State of Adjustment: ME Field Hockey Adapts to Change in Format


Strangely, it might have been the Hornets’ wealth of experience that worked against them in their season-opening loss to Ipswich.

“In the first game, I think, for as well-seasoned a team as we are, we weren’t prepared for seven-on-seven,” explains Manchester Essex field hockey coach Kara Crovo. “We were playing more of an 11-v-11 game.”

The assessment makes some sense: While this is a young team dominated by a talented core of underclassmen, those sophomores and freshmen boast an impressive amount of club and middle school experience, and spent a good deal of time at the varsity level during last year’s run to the Division 2 North quarterfinals. This is a group with a firm grasp of the fundamentals of the sport, and the fundamentals changed during the offseason.

As a safety precaution due to the COVID pandemic, the MIAA guidelines required a change from its standard 11-on-11 format to a 7-on-7 format for field hockey this fall. With a shorter preseason than usual with which to prepare, the Hornets struggled a bit out of the gate.

“It’s so strange because every team plays so differently,” explains Crovo. “You could have a breakaway, which is not so common in 11-on-11, but it is when you play 7-on-7.”

The positive from that season-opening loss? This team adapted quickly and has reeled off three straight victories since then: A 4-3 win over Lynnfield on Oct. 8, a 6-1 win over Triton a day after that and a 3-1 win over Georgetown on Oct. 12.

“I think after that game, we acclimated pretty well to 7-on-7,” says Crovo. “We say, ‘You either win or you learn,’ and we definitely learned from that.”

That meant changing up strategy and approach on a game-by-game basis. The coach is also making more substitutions to ensure each player is fresh and ready to go when they are on the field.

“You have to almost constantly be getting kids in and out,” says Crovo. “You also have to pick the right time to do it, otherwise you could have a kid running off the field during a breakaway.”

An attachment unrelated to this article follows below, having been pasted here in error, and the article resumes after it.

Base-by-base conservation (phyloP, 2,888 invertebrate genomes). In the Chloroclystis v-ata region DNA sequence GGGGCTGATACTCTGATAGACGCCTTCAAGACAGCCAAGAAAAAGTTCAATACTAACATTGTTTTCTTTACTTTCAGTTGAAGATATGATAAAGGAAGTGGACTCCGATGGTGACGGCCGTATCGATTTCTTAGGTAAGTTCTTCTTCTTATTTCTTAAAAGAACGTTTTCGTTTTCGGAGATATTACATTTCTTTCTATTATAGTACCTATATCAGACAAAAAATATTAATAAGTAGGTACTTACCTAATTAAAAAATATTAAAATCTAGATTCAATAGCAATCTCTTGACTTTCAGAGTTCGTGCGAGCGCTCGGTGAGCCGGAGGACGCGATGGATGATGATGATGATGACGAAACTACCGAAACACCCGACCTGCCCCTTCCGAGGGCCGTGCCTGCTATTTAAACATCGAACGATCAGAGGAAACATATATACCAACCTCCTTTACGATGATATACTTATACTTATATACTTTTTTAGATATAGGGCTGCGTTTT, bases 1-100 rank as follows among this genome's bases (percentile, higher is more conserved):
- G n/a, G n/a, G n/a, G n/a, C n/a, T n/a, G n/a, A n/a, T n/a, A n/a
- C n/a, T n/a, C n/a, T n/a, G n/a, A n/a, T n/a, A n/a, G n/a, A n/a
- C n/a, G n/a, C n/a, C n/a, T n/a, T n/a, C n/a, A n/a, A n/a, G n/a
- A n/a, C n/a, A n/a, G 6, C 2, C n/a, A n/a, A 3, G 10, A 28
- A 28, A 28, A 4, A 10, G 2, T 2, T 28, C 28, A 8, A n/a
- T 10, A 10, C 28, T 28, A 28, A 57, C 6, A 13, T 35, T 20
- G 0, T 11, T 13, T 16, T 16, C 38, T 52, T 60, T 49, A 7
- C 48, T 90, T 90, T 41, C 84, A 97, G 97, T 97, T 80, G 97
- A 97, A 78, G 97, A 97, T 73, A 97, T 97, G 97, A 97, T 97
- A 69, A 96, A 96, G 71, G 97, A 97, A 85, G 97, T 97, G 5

Thankfully, this is a pretty savvy group of players who have a feel for this kind of thing. Leading the way are senior captains Lily Athanas and Anna Coyne.

“They’ve both played well, and they have a lot of good leadership skills,” Crovo says of the captains.

Also of note has been the play of sophomore Amalie Vytopilova.

“She’s a sophomore, but she’s a kid with a lot of club experience,” says Crovo. “She’s done a great job on our top line scoring goals for us this season.”

On defense, the team has been able to count on the play of Hadley Levendusky and senior Jen O’Neil.

“They’ve been great back there,” Crovo says of her defenders.

“I think we’ve got a lot of kids who have been playing for a while, whether it's in middle school or on clubs,” adds the coach. “I think we’ve been able to come together as a team in a short amount of time because we didn’t get the preseason we’re used to.”

The Hornets were slated to play a key game against Newburyport during the middle of this week, and face Amesbury at home on Oct. 23. Other key matchups this season are a matchup at North Reading on Oct. 27 and a potential rescheduled date against Pentucket - the game was originally scheduled for Oct. 16 but bumped to a later date to be determined.

While a 3-1 start could portend to another winning season for ME field hockey team, once the regular season ends, there will be no possibility of a repeat run in the postseason. Pandemic restrictions have eliminated tournament play in 2020.

“You don’t play sports just because you feel like it, you play because you’re a competitive person, and you have a competitive drive and edge to you,” says Crovo. “It’s a bummer we don’t get that postseason excitement, but we are happy to just be outside and playing sports right now.”

kara crovo, hockey, coach, amalie vytopilova, lily athanas, anna coyne, newburyport, manchester essex field hockey coach, georgetown, field hockey, player